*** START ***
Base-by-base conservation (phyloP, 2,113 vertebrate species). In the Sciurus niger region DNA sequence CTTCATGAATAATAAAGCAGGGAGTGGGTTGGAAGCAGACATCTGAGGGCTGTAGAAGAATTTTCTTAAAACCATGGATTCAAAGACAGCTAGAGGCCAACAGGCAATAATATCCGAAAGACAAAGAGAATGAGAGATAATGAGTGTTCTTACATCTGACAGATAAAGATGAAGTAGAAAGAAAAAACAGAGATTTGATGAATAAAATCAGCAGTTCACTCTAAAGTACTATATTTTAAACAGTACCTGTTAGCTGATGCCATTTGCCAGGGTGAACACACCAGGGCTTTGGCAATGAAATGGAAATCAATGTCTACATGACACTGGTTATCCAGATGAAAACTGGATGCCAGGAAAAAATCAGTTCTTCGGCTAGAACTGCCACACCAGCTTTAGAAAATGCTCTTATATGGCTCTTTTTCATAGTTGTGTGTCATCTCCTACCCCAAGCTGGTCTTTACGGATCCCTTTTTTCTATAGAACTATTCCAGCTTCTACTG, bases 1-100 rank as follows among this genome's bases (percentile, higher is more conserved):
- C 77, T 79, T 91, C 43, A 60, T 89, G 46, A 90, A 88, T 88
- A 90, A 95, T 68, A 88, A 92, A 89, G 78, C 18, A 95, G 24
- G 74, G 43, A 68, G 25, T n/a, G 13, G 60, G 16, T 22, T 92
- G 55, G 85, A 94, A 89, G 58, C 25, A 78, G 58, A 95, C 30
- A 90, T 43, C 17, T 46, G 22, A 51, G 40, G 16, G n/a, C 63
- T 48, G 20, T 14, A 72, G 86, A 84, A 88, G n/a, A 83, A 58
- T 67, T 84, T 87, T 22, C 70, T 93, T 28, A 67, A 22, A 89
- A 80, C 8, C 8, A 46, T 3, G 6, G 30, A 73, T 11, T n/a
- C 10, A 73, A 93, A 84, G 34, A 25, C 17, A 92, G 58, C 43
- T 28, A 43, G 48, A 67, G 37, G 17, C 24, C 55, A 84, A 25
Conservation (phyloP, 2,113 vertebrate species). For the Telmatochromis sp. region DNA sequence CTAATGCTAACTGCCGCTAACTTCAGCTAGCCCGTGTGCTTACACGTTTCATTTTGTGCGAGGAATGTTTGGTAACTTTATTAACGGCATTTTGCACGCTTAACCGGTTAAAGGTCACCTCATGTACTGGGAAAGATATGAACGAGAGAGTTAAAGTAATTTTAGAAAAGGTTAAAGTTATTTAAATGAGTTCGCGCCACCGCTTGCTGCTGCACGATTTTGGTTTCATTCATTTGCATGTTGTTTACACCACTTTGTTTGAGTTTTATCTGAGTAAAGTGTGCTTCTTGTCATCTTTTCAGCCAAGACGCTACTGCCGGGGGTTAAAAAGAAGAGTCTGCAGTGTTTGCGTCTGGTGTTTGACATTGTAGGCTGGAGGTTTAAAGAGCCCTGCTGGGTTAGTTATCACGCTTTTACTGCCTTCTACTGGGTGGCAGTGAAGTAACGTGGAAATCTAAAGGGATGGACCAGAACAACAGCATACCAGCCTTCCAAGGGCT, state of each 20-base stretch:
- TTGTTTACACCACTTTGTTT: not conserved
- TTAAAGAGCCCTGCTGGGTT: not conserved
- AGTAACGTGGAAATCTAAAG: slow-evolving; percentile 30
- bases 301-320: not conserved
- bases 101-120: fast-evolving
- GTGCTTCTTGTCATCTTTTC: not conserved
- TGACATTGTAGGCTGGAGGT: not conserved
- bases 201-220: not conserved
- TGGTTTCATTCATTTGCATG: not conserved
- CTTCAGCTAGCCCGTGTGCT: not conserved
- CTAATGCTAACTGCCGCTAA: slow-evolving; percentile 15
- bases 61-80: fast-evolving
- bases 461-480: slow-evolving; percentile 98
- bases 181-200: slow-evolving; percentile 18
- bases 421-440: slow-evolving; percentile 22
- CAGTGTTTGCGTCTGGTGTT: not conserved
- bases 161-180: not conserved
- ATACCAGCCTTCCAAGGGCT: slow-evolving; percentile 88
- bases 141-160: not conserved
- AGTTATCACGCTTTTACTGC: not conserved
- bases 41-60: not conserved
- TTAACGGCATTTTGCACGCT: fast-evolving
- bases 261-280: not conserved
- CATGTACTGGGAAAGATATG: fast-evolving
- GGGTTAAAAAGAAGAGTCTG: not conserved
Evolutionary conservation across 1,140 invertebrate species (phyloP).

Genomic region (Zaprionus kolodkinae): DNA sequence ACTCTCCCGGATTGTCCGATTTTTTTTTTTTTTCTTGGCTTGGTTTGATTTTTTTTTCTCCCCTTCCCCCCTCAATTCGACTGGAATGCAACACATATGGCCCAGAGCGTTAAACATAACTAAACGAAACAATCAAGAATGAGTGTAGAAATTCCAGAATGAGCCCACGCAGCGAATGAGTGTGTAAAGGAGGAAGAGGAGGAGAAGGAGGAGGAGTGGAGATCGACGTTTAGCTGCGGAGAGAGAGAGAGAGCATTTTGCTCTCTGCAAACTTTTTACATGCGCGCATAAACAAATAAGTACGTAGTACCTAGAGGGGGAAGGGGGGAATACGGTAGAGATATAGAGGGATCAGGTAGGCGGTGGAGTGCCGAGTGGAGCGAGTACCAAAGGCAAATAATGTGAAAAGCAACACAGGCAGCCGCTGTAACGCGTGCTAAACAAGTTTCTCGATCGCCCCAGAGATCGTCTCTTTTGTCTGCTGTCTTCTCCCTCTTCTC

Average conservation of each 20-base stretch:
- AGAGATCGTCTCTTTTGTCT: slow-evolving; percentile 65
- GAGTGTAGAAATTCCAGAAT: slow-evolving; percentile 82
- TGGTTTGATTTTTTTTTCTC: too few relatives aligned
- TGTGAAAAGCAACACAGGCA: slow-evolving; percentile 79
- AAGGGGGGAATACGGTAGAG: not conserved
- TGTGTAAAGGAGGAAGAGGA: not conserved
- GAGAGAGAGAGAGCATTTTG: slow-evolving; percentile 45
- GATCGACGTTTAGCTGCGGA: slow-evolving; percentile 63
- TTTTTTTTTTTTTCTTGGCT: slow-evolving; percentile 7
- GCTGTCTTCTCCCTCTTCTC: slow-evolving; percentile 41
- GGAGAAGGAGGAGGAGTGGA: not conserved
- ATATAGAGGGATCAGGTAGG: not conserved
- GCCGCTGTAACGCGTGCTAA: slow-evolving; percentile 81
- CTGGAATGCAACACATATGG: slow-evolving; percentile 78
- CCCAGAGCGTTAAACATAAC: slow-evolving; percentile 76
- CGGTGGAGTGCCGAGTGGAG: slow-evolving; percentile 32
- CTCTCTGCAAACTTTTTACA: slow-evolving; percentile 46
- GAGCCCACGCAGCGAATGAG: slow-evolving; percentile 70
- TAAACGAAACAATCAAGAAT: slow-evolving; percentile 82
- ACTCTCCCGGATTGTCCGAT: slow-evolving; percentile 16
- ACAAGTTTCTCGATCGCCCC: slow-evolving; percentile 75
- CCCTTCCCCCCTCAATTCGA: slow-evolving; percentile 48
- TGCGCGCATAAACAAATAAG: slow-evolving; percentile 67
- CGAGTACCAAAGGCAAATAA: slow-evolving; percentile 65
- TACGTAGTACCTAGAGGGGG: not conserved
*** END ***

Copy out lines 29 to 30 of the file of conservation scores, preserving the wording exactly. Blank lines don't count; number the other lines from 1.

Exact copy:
- bases 161-180: not conserved
- ATACCAGCCTTCCAAGGGCT: slow-evolving; percentile 88